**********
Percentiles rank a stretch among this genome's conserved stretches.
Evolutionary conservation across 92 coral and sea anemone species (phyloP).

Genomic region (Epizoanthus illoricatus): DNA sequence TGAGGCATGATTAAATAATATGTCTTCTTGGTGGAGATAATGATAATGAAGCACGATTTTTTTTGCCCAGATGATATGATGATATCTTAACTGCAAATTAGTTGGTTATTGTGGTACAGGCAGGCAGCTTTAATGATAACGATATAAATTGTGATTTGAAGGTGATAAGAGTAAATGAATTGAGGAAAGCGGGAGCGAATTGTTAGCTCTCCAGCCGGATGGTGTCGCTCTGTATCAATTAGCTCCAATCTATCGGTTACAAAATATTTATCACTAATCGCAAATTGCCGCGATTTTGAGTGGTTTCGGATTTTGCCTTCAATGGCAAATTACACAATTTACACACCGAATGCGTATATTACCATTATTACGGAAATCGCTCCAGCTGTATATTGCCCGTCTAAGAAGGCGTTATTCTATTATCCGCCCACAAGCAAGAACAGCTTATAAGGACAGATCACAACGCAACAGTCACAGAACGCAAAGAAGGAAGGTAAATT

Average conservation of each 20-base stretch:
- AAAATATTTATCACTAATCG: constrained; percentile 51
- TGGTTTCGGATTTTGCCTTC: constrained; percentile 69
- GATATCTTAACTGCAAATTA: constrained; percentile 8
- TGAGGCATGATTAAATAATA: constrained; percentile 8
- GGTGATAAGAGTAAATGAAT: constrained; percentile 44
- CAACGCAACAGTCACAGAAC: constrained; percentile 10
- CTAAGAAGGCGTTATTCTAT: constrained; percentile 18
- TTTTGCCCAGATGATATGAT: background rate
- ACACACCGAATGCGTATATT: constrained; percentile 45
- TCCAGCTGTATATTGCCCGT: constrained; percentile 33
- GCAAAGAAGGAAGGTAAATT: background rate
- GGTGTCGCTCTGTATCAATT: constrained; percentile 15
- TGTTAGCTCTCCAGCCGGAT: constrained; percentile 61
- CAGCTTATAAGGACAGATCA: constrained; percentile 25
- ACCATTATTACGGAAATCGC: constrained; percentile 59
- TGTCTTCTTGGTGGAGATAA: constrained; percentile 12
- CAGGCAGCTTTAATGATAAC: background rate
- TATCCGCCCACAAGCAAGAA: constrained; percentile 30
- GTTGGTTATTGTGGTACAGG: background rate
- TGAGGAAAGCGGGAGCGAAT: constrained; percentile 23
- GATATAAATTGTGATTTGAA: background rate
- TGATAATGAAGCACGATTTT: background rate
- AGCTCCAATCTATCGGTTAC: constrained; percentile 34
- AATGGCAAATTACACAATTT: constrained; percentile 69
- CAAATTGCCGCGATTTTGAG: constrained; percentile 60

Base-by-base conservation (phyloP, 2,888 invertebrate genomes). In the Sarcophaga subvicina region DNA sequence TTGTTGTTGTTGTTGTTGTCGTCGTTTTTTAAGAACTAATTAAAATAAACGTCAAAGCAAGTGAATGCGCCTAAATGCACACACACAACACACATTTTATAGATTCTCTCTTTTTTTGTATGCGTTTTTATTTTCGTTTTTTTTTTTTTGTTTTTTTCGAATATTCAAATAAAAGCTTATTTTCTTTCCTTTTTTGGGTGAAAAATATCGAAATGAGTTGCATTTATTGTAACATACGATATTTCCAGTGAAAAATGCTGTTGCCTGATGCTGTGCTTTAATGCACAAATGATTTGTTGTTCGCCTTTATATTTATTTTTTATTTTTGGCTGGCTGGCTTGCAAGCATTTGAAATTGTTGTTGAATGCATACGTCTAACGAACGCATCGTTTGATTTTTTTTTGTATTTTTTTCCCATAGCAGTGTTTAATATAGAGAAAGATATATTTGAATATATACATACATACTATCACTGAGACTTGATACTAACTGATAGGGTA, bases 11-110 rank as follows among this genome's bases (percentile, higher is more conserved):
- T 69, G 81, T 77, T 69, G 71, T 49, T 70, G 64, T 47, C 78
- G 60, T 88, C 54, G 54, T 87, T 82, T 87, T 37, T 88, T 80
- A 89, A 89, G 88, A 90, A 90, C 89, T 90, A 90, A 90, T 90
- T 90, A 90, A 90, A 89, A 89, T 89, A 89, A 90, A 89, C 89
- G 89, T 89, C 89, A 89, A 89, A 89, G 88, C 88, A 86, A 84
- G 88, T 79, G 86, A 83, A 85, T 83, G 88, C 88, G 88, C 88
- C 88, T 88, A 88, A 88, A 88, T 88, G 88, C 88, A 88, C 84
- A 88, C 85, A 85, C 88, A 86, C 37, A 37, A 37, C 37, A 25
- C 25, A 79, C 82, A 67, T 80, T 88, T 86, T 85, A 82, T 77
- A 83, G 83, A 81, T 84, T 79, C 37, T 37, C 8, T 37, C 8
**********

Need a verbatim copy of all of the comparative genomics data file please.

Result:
Percentiles rank a stretch among this genome's conserved stretches.
Evolutionary conservation across 92 coral and sea anemone species (phyloP).

Genomic region (Epizoanthus illoricatus): DNA sequence TGAGGCATGATTAAATAATATGTCTTCTTGGTGGAGATAATGATAATGAAGCACGATTTTTTTTGCCCAGATGATATGATGATATCTTAACTGCAAATTAGTTGGTTATTGTGGTACAGGCAGGCAGCTTTAATGATAACGATATAAATTGTGATTTGAAGGTGATAAGAGTAAATGAATTGAGGAAAGCGGGAGCGAATTGTTAGCTCTCCAGCCGGATGGTGTCGCTCTGTATCAATTAGCTCCAATCTATCGGTTACAAAATATTTATCACTAATCGCAAATTGCCGCGATTTTGAGTGGTTTCGGATTTTGCCTTCAATGGCAAATTACACAATTTACACACCGAATGCGTATATTACCATTATTACGGAAATCGCTCCAGCTGTATATTGCCCGTCTAAGAAGGCGTTATTCTATTATCCGCCCACAAGCAAGAACAGCTTATAAGGACAGATCACAACGCAACAGTCACAGAACGCAAAGAAGGAAGGTAAATT

Average conservation of each 20-base stretch:
- AAAATATTTATCACTAATCG: constrained; percentile 51
- TGGTTTCGGATTTTGCCTTC: constrained; percentile 69
- GATATCTTAACTGCAAATTA: constrained; percentile 8
- TGAGGCATGATTAAATAATA: constrained; percentile 8
- GGTGATAAGAGTAAATGAAT: constrained; percentile 44
- CAACGCAACAGTCACAGAAC: constrained; percentile 10
- CTAAGAAGGCGTTATTCTAT: constrained; percentile 18
- TTTTGCCCAGATGATATGAT: background rate
- ACACACCGAATGCGTATATT: constrained; percentile 45
- TCCAGCTGTATATTGCCCGT: constrained; percentile 33
- GCAAAGAAGGAAGGTAAATT: background rate
- GGTGTCGCTCTGTATCAATT: constrained; percentile 15
- TGTTAGCTCTCCAGCCGGAT: constrained; percentile 61
- CAGCTTATAAGGACAGATCA: constrained; percentile 25
- ACCATTATTACGGAAATCGC: constrained; percentile 59
- TGTCTTCTTGGTGGAGATAA: constrained; percentile 12
- CAGGCAGCTTTAATGATAAC: background rate
- TATCCGCCCACAAGCAAGAA: constrained; percentile 30
- GTTGGTTATTGTGGTACAGG: background rate
- TGAGGAAAGCGGGAGCGAAT: constrained; percentile 23
- GATATAAATTGTGATTTGAA: background rate
- TGATAATGAAGCACGATTTT: background rate
- AGCTCCAATCTATCGGTTAC: constrained; percentile 34
- AATGGCAAATTACACAATTT: constrained; percentile 69
- CAAATTGCCGCGATTTTGAG: constrained; percentile 60

Base-by-base conservation (phyloP, 2,888 invertebrate genomes). In the Sarcophaga subvicina region DNA sequence TTGTTGTTGTTGTTGTTGTCGTCGTTTTTTAAGAACTAATTAAAATAAACGTCAAAGCAAGTGAATGCGCCTAAATGCACACACACAACACACATTTTATAGATTCTCTCTTTTTTTGTATGCGTTTTTATTTTCGTTTTTTTTTTTTTGTTTTTTTCGAATATTCAAATAAAAGCTTATTTTCTTTCCTTTTTTGGGTGAAAAATATCGAAATGAGTTGCATTTATTGTAACATACGATATTTCCAGTGAAAAATGCTGTTGCCTGATGCTGTGCTTTAATGCACAAATGATTTGTTGTTCGCCTTTATATTTATTTTTTATTTTTGGCTGGCTGGCTTGCAAGCATTTGAAATTGTTGTTGAATGCATACGTCTAACGAACGCATCGTTTGATTTTTTTTTGTATTTTTTTCCCATAGCAGTGTTTAATATAGAGAAAGATATATTTGAATATATACATACATACTATCACTGAGACTTGATACTAACTGATAGGGTA, bases 11-110 rank as follows among this genome's bases (percentile, higher is more conserved):
- T 69, G 81, T 77, T 69, G 71, T 49, T 70, G 64, T 47, C 78
- G 60, T 88, C 54, G 54, T 87, T 82, T 87, T 37, T 88, T 80
- A 89, A 89, G 88, A 90, A 90, C 89, T 90, A 90, A 90, T 90
- T 90, A 90, A 90, A 89, A 89, T 89, A 89, A 90, A 89, C 89
- G 89, T 89, C 89, A 89, A 89, A 89, G 88, C 88, A 86, A 84
- G 88, T 79, G 86, A 83, A 85, T 83, G 88, C 88, G 88, C 88
- C 88, T 88, A 88, A 88, A 88, T 88, G 88, C 88, A 88, C 84
- A 88, C 85, A 85, C 88, A 86, C 37, A 37, A 37, C 37, A 25
- C 25, A 79, C 82, A 67, T 80, T 88, T 86, T 85, A 82, T 77
- A 83, G 83, A 81, T 84, T 79, C 37, T 37, C 8, T 37, C 8